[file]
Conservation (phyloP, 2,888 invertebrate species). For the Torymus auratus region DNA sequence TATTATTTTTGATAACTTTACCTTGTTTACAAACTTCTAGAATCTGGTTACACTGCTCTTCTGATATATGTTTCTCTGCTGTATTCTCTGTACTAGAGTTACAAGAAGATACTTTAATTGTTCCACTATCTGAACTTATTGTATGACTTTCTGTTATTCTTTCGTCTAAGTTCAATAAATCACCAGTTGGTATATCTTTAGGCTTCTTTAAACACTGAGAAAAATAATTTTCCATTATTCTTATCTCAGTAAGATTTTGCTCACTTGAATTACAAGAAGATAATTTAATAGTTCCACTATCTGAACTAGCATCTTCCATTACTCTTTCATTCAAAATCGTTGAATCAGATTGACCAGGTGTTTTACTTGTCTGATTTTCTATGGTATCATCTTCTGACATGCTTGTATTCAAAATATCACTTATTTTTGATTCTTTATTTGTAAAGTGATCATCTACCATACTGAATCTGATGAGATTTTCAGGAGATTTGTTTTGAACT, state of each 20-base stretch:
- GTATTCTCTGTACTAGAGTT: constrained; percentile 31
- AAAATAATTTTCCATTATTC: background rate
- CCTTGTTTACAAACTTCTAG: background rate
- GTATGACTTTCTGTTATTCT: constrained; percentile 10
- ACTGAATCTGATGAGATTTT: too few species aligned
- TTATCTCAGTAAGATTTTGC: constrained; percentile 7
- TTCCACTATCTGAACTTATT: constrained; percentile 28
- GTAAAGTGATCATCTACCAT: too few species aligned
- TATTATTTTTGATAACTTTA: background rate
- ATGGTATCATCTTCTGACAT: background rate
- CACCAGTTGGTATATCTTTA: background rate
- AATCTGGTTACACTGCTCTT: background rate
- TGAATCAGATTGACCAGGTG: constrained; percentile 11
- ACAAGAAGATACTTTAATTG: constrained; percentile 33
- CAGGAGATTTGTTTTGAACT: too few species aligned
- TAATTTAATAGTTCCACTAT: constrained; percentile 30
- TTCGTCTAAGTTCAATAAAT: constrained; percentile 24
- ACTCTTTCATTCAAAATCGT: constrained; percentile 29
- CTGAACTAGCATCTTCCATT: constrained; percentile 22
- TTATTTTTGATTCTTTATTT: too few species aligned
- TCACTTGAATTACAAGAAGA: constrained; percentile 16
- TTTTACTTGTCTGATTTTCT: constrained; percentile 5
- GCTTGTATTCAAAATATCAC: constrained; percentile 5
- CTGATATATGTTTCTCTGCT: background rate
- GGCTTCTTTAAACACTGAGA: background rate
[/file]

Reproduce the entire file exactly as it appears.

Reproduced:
Conservation (phyloP, 2,888 invertebrate species). For the Torymus auratus region DNA sequence TATTATTTTTGATAACTTTACCTTGTTTACAAACTTCTAGAATCTGGTTACACTGCTCTTCTGATATATGTTTCTCTGCTGTATTCTCTGTACTAGAGTTACAAGAAGATACTTTAATTGTTCCACTATCTGAACTTATTGTATGACTTTCTGTTATTCTTTCGTCTAAGTTCAATAAATCACCAGTTGGTATATCTTTAGGCTTCTTTAAACACTGAGAAAAATAATTTTCCATTATTCTTATCTCAGTAAGATTTTGCTCACTTGAATTACAAGAAGATAATTTAATAGTTCCACTATCTGAACTAGCATCTTCCATTACTCTTTCATTCAAAATCGTTGAATCAGATTGACCAGGTGTTTTACTTGTCTGATTTTCTATGGTATCATCTTCTGACATGCTTGTATTCAAAATATCACTTATTTTTGATTCTTTATTTGTAAAGTGATCATCTACCATACTGAATCTGATGAGATTTTCAGGAGATTTGTTTTGAACT, state of each 20-base stretch:
- GTATTCTCTGTACTAGAGTT: constrained; percentile 31
- AAAATAATTTTCCATTATTC: background rate
- CCTTGTTTACAAACTTCTAG: background rate
- GTATGACTTTCTGTTATTCT: constrained; percentile 10
- ACTGAATCTGATGAGATTTT: too few species aligned
- TTATCTCAGTAAGATTTTGC: constrained; percentile 7
- TTCCACTATCTGAACTTATT: constrained; percentile 28
- GTAAAGTGATCATCTACCAT: too few species aligned
- TATTATTTTTGATAACTTTA: background rate
- ATGGTATCATCTTCTGACAT: background rate
- CACCAGTTGGTATATCTTTA: background rate
- AATCTGGTTACACTGCTCTT: background rate
- TGAATCAGATTGACCAGGTG: constrained; percentile 11
- ACAAGAAGATACTTTAATTG: constrained; percentile 33
- CAGGAGATTTGTTTTGAACT: too few species aligned
- TAATTTAATAGTTCCACTAT: constrained; percentile 30
- TTCGTCTAAGTTCAATAAAT: constrained; percentile 24
- ACTCTTTCATTCAAAATCGT: constrained; percentile 29
- CTGAACTAGCATCTTCCATT: constrained; percentile 22
- TTATTTTTGATTCTTTATTT: too few species aligned
- TCACTTGAATTACAAGAAGA: constrained; percentile 16
- TTTTACTTGTCTGATTTTCT: constrained; percentile 5
- GCTTGTATTCAAAATATCAC: constrained; percentile 5
- CTGATATATGTTTCTCTGCT: background rate
- GGCTTCTTTAAACACTGAGA: background rate